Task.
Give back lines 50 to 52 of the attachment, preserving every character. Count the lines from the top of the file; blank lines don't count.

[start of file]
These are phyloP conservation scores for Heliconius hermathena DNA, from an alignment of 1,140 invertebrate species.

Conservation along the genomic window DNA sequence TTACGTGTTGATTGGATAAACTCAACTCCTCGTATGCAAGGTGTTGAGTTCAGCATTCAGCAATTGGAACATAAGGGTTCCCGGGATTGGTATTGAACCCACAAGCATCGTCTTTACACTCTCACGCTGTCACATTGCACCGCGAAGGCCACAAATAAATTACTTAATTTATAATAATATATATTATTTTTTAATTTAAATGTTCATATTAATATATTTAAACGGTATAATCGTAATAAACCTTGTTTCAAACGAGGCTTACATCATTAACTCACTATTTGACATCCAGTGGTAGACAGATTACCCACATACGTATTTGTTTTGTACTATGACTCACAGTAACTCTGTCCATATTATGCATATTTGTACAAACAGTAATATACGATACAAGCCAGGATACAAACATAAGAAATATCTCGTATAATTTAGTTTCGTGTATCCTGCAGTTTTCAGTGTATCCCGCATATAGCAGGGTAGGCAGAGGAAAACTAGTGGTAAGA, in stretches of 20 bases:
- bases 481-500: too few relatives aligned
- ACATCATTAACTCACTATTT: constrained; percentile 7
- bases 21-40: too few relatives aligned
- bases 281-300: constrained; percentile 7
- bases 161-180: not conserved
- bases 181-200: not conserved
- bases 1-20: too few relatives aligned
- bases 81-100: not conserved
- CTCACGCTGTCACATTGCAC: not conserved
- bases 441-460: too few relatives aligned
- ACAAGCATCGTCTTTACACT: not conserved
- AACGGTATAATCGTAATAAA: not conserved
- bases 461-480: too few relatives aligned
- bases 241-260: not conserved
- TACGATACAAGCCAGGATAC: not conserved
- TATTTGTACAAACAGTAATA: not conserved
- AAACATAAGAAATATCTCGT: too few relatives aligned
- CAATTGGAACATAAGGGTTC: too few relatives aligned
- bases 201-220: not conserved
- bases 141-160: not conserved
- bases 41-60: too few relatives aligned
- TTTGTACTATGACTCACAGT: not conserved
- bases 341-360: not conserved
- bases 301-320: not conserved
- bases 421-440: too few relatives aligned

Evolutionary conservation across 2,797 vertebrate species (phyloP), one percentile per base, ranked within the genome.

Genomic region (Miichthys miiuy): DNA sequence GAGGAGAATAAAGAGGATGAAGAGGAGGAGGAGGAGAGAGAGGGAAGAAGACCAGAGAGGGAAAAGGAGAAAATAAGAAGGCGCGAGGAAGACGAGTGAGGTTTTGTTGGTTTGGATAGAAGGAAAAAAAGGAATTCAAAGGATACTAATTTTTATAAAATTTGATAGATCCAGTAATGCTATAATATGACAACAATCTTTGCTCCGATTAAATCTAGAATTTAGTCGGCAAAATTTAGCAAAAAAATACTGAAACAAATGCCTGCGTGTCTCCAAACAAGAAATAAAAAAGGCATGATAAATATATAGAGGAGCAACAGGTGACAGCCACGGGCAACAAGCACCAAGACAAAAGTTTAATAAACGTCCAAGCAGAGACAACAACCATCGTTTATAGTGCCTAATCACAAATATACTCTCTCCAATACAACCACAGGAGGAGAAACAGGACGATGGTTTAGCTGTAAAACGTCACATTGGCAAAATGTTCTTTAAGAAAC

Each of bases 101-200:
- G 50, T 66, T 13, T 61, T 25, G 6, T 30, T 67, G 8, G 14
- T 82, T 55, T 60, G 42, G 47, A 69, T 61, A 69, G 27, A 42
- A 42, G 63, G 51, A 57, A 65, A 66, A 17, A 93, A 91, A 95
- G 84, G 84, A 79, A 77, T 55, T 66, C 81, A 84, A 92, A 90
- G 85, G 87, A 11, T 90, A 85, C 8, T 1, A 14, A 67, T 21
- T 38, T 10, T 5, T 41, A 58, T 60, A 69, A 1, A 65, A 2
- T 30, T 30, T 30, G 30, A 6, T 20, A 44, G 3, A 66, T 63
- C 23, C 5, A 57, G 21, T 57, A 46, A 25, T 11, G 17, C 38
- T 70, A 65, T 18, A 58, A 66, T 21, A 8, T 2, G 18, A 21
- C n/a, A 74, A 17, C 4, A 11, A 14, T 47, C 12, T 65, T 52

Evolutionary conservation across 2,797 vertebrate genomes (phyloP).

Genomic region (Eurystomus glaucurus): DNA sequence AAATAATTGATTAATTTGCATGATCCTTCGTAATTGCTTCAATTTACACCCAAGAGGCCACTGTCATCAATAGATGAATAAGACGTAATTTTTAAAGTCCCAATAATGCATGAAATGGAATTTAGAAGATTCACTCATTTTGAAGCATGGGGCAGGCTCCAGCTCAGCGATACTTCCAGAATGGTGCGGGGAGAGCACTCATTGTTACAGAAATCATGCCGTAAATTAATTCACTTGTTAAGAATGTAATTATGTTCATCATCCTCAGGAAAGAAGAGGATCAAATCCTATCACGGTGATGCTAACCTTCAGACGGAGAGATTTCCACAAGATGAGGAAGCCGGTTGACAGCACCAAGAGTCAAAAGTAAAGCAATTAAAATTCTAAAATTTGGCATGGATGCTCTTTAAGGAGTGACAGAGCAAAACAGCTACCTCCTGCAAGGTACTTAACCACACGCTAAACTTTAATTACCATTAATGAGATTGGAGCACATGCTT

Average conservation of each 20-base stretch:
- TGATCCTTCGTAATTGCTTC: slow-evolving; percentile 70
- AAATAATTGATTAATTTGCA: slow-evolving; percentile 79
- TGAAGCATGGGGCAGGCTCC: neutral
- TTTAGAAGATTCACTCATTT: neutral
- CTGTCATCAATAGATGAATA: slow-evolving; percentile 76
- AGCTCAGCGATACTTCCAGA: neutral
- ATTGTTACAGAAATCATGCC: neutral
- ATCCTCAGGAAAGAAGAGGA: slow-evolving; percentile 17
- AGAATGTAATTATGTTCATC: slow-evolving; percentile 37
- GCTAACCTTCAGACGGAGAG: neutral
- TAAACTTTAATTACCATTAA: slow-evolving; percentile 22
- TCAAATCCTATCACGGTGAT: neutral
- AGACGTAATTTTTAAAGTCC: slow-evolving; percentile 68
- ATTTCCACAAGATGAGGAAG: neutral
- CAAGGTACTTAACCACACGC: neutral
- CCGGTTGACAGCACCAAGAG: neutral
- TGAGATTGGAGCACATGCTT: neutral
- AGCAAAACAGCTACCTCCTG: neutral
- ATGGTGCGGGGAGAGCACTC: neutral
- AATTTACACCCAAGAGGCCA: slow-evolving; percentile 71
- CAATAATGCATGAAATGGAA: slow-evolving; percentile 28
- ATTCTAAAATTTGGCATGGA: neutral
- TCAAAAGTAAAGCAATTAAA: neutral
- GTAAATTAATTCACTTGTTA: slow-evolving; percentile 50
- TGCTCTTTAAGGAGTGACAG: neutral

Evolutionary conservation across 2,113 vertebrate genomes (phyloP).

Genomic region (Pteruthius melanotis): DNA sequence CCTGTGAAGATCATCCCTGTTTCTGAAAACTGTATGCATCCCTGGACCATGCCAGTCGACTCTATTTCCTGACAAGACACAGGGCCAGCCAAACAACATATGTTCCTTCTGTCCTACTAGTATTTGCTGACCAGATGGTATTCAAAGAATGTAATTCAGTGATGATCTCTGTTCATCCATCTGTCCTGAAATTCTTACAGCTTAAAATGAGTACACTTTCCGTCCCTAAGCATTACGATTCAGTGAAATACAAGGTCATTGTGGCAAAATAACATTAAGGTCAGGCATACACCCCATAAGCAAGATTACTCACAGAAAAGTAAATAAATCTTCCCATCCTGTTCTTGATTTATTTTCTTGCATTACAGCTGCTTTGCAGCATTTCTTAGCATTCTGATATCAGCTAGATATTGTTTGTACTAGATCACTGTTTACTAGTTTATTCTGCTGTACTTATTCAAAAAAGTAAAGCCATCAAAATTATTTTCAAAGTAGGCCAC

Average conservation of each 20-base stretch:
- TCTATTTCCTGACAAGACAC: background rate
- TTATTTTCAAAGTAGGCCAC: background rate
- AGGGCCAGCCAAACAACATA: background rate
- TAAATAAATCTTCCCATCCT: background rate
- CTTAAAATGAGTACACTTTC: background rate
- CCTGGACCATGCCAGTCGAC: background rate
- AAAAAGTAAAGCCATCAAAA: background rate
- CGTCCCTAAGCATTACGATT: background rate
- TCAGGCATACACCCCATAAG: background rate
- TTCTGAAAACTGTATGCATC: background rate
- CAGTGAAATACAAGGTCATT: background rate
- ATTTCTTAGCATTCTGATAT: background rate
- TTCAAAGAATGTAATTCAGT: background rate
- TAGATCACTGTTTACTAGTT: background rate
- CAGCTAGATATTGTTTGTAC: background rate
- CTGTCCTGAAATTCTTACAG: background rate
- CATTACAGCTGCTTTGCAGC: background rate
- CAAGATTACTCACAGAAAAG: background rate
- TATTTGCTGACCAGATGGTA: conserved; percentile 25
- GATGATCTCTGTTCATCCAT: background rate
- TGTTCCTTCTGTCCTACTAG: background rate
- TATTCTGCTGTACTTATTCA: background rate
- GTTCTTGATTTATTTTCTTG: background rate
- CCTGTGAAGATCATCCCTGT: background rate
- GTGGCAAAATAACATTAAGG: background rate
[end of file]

- ATTGTTACAGAAATCATGCC: neutral
- ATCCTCAGGAAAGAAGAGGA: slow-evolving; percentile 17
- AGAATGTAATTATGTTCATC: slow-evolving; percentile 37